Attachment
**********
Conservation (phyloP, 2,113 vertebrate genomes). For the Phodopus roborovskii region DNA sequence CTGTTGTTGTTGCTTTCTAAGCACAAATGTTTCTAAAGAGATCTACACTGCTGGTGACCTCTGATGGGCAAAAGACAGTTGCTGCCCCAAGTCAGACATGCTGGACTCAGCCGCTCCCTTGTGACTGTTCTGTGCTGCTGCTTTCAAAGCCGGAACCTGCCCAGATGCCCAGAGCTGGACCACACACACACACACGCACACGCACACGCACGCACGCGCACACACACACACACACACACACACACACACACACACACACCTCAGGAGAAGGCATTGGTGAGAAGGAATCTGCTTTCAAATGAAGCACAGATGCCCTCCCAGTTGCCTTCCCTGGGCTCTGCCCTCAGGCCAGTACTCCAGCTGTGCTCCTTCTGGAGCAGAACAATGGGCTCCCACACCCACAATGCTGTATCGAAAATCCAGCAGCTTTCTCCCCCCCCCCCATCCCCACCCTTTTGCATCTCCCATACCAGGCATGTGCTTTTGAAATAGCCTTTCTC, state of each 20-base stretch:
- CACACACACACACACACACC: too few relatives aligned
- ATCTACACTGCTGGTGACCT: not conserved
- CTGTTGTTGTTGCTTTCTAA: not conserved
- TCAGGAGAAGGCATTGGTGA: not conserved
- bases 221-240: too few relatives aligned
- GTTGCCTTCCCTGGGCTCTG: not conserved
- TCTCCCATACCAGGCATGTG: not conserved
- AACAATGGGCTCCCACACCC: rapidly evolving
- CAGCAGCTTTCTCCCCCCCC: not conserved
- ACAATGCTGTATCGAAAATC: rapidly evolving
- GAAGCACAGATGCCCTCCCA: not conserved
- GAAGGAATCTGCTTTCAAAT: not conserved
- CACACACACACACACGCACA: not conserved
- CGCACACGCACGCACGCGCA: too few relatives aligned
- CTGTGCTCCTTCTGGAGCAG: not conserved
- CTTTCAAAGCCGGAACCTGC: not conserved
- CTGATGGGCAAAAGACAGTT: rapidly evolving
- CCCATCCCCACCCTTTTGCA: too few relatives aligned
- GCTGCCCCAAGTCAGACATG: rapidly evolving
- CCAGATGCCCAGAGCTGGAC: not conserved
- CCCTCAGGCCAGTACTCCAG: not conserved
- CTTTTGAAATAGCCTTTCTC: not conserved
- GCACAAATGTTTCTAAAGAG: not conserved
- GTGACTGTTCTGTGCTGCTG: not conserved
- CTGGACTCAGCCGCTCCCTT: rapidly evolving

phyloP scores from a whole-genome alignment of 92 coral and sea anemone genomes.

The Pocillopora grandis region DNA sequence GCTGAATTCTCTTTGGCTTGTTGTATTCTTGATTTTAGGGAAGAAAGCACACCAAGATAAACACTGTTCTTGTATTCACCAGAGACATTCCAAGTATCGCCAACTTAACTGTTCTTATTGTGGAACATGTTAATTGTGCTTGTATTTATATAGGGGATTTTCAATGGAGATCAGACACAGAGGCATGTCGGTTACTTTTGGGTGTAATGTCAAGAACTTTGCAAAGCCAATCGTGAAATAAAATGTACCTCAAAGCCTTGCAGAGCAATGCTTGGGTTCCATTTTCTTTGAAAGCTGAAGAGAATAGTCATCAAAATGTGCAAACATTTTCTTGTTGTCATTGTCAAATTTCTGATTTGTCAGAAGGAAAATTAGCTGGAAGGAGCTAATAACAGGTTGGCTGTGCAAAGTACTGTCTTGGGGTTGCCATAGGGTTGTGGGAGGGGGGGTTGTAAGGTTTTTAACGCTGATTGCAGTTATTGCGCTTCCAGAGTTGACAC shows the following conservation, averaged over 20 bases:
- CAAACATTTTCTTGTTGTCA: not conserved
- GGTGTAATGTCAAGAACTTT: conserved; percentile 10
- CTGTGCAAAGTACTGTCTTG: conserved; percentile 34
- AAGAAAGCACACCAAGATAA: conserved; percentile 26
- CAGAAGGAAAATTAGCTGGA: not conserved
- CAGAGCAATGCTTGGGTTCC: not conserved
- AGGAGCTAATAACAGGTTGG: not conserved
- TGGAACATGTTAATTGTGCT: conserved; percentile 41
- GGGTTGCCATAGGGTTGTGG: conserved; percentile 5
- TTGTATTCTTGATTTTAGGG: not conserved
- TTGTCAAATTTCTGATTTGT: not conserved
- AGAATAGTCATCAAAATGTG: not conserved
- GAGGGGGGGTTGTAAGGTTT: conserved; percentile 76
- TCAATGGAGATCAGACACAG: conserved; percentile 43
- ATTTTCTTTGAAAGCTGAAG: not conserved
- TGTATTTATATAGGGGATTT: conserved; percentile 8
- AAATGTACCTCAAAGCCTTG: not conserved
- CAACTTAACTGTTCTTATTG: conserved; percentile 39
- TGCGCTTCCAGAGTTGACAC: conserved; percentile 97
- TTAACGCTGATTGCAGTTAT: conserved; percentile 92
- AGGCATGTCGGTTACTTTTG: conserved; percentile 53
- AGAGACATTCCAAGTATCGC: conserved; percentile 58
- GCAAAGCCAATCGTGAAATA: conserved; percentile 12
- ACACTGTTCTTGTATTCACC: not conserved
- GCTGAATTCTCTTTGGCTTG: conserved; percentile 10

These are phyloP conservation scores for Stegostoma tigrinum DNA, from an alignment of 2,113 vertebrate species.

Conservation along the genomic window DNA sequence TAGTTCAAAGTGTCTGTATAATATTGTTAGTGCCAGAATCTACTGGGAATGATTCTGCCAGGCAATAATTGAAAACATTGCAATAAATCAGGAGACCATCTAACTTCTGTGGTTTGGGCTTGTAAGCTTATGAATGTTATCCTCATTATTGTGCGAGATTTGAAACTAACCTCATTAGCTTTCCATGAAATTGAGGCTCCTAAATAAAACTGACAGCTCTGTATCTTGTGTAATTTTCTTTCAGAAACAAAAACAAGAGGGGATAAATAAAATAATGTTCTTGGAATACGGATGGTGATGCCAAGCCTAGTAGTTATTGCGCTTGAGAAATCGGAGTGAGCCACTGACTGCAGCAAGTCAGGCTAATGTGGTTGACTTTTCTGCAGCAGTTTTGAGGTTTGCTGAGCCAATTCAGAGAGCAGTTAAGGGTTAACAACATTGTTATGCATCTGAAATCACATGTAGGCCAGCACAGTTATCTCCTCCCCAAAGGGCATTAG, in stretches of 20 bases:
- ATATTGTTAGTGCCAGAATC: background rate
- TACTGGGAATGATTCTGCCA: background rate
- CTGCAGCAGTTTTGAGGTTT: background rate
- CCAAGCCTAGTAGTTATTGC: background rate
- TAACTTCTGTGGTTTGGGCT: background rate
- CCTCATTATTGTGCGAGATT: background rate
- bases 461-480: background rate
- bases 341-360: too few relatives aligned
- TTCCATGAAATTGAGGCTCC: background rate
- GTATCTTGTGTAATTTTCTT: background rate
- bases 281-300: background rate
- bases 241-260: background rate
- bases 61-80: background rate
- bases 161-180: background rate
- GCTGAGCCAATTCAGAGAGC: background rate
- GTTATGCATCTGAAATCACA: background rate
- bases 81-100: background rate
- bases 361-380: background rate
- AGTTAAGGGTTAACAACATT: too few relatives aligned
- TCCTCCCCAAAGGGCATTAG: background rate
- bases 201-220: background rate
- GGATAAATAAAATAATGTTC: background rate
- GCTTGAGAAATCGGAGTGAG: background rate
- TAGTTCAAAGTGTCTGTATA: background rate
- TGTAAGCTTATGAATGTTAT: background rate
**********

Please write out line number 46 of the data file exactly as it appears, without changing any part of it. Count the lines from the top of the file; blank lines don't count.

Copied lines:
- CAACTTAACTGTTCTTATTG: conserved; percentile 39